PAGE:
Imagine one of those gaudy balloons you have for someone’s party. Straight out of the packet you can see writing on it but you can’t make it out. You guess you can see the word ‘40’. So it’s either for a birthday or a wedding anniversary. You take a deep breath and blow into it. Yes, it’s definitely a ‘40’ but the words are still obscure. Another blow and you can see that it says ‘congratulations’ above it. But it’s only after four or five puffs that you finally see it says “CONGRATULATIONS! You are 40!”. And after a few more deep breaths the number ‘40’ is huge and looming and ready to thoroughly embarrass its recipient.
Sometimes ideas in the bible grow like the words on a balloon. The meaning of a verse changes and develops over time. The full meaning was always there, but its only as the story grows that you are able to make it out.
[Psalm 110:1] starts off as a very basic proclamation of blessing for the King of Israel. It’s basically a ‘God Save the Queen’ anthem from the high-days of the Jewish Monarchy. It announces the LORD’s blessing over the King (by saying that he sits at God’s right hand) and it describes how the LORD’s favour ensures that this King will be victorious in battle, and all his enemies will fall beneath his feet. “Send him victorious, happy and glorious, etc.”
There is a seed of messiah in there quite clearly. It is predicting a larger than life king. It is looking forward to a day of power or a day of wrath (Ps110:3,5), a specific moment when God will ensure a lasting triumph. Something that hasn’t happened yet. And every time they sang this song for their current king, they recognised that they were still waiting for that special one to come. They were waiting for a king, for a son of David, whose throne would last forever and whose rule would be characterised by His special relationship to the LORD. (see 2 Sam 7:13-14)
And kings would come and go, and none of them matched up to David, and none of them could fill the shoes of this Psalm. It was a puzzle. The words were all there, but just too small to make sense of them.
And then Jesus came, and the balloon got bigger. The jews then still thought they were looking for a king; a man in a palace with a crown. (remember the Wise Men - [Matt 2:2]) but as Jesus developed the concept of what a messiah could and should be, some of them began to wonder: maybe this is the one? Jesus didn’t have a crown but he was always talking about restoring the Kingdom. And when he spoke about Psalm 110 he made it clear that we weren’t looking for just a ‘son of David’, but we were looking for a messiah who would be greater than David, Who even David would refer to as Lord. Jesus took the Psalm 110 Messiah concept and expanded on it. He changed it and made it point to himself. [matt22:45]
And when Jesus died and rose again (on His day of power) his disciples offered themselves to him (Ps110:3), convinced that he was the promised messiah. He was the one that Psalm 110 was pointing towards.
But even then the meaning would keep on growing. The words got bigger.
Peter used Psalm 110 when he preaches to the crowds at Pentecost (Acts 2). And this time he takes Jesus’ interpretation and stretches it further. Since King David called the Christ his superior, it must mean that the risen and ascended Jesus has become not only our Christ but also our Lord [Acts 2:36]. The shift here is that Jesus is no longer a King, he is now Lord. He is not King of the Jews (Βασιλεὺς τῶν Ἰουδαίων) coming to restore Jerusalem, he is now Lord (Κύριον) and the scope of his reign stretches right across the empire. The Son of David that people looked for in Psalm 110 has now grown bigger than anyone could have imagined.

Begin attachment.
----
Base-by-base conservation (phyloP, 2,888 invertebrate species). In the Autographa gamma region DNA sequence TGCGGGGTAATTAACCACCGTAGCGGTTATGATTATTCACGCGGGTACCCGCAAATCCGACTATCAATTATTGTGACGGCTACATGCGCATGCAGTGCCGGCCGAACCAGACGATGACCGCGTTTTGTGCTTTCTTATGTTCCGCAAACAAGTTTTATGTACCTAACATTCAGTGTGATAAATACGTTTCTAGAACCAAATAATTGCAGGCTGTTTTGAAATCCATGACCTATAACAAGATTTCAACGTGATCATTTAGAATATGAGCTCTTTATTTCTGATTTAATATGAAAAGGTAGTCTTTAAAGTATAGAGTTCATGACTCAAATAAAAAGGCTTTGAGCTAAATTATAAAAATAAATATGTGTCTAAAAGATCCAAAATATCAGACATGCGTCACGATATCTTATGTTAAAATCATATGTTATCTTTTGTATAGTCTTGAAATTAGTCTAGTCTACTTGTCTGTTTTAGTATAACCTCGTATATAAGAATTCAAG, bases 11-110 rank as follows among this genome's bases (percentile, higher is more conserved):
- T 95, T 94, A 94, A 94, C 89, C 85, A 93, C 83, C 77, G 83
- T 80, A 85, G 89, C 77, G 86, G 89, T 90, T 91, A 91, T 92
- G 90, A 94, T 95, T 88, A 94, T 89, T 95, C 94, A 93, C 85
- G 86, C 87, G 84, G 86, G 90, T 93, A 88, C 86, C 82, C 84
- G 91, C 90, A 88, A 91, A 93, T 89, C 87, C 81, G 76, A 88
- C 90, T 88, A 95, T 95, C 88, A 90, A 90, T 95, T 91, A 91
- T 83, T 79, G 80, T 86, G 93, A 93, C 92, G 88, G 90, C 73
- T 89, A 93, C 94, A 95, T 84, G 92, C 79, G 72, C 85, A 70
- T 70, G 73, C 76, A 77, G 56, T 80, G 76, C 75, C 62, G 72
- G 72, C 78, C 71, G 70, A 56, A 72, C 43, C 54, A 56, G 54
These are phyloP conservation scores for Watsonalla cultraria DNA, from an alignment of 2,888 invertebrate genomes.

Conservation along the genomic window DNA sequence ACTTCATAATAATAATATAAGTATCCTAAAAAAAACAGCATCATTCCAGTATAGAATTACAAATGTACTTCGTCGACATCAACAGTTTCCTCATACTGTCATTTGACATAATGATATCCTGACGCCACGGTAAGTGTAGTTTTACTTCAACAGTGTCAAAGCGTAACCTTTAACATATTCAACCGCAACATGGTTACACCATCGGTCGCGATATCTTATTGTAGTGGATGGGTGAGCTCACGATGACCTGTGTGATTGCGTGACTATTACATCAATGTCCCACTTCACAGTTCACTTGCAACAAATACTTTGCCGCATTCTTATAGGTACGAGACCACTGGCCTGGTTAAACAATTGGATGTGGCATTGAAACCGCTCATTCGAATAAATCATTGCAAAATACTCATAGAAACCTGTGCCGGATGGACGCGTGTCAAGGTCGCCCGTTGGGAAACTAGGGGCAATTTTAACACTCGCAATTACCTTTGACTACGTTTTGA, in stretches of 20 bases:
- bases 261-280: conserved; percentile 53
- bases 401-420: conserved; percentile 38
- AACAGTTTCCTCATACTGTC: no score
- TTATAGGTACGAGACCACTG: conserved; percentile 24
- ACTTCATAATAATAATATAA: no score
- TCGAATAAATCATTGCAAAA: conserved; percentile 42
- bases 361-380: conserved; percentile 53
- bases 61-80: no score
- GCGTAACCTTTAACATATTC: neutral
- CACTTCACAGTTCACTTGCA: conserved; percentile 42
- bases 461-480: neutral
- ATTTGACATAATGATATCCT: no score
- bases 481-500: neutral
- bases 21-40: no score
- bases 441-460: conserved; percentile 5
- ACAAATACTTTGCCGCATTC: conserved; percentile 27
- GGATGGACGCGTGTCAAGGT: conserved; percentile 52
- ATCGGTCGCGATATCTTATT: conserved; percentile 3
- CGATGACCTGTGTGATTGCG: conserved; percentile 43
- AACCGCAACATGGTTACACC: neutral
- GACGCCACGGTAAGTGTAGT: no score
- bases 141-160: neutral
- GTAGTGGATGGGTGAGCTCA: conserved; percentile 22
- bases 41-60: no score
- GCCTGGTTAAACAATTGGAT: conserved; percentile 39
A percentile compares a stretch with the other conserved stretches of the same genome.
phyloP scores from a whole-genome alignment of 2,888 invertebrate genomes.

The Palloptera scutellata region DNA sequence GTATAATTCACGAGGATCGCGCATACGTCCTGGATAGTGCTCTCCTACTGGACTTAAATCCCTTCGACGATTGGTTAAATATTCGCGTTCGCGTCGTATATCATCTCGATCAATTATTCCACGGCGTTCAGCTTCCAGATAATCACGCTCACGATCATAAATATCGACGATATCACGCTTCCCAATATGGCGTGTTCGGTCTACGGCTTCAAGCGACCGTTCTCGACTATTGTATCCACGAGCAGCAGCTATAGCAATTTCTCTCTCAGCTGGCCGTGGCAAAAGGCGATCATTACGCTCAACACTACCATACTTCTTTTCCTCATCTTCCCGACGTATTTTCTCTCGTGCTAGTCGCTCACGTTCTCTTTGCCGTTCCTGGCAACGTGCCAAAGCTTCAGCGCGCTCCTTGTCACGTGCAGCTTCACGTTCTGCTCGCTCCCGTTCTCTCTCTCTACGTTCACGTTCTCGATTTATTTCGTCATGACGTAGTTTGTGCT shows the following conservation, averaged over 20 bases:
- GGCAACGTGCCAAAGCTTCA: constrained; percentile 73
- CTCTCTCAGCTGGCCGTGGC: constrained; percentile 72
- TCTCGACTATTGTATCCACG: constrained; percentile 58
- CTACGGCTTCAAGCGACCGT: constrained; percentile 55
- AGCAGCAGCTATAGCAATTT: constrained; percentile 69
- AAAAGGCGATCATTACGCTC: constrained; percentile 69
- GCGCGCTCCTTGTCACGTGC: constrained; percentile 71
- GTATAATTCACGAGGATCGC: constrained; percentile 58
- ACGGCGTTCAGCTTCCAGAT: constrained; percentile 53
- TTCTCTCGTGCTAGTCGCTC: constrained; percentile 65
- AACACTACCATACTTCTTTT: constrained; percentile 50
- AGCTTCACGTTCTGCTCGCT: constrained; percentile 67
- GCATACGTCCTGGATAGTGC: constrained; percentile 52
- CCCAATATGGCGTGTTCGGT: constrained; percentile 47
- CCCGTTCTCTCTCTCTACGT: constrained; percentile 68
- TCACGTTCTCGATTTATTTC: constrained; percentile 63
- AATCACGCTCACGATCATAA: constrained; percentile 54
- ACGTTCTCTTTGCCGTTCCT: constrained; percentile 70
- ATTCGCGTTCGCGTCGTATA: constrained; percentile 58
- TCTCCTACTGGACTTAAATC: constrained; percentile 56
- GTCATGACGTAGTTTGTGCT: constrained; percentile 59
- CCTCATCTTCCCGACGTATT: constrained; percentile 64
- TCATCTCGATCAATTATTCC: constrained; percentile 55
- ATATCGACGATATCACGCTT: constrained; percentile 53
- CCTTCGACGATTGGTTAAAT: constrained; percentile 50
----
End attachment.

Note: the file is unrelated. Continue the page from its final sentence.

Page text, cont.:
And it doesn’t stop there. The message of Jesus being LORD floods into the rest of the roman empire. Within a hundred years there were churches all over the mediterranean. People who had no Jewish knowledge of a ‘Messiah’, were worshipping Jesus as Lord. People who did not know the Psalms, who didn’t know or care who King David was - had found their freedom and salvation through the living and risen Lord Jesus. And the early leaders of the church, like Paul, had to reflect on this and think deeply about what it meant. The reign of the Lord Jesus was stretching over every political/social/geographical boundary imaginable. And so Paul takes it to it’s natural conclusion. The Messianic core of Psalm 110 now becomes universal and eternal:
...according to the working of his great might that he worked in Christ when he raised him from the dead and seated him at his right hand in the heavenly places, far above all rule and authority and power and dominion, and above every name that is named, not only in this age but also in the one to come. And he put all things under his feet and gave him as head over all things to the church, which is his body, the fullness of him who fills all in all.
Do you see the use of Psalm 110 imagery here, and the way Paul stretches it as far as it can go? Jesus is at the Father’s right hand in the heavenly places, ‘above all…’. He is over everything. And also, all things are now under his feet. All the enemies of God, all things that might have hindered God’s plan of restoration for His people.
These grand statements of Paul are greater than any of the first users of Psalm 110 would have imagined. And yet, as the church grappled with the person of Jesus, they kept realising that his sovereignty and his Messianic destiny was always bigger than they first thought.
The balloon just keeps getting bigger.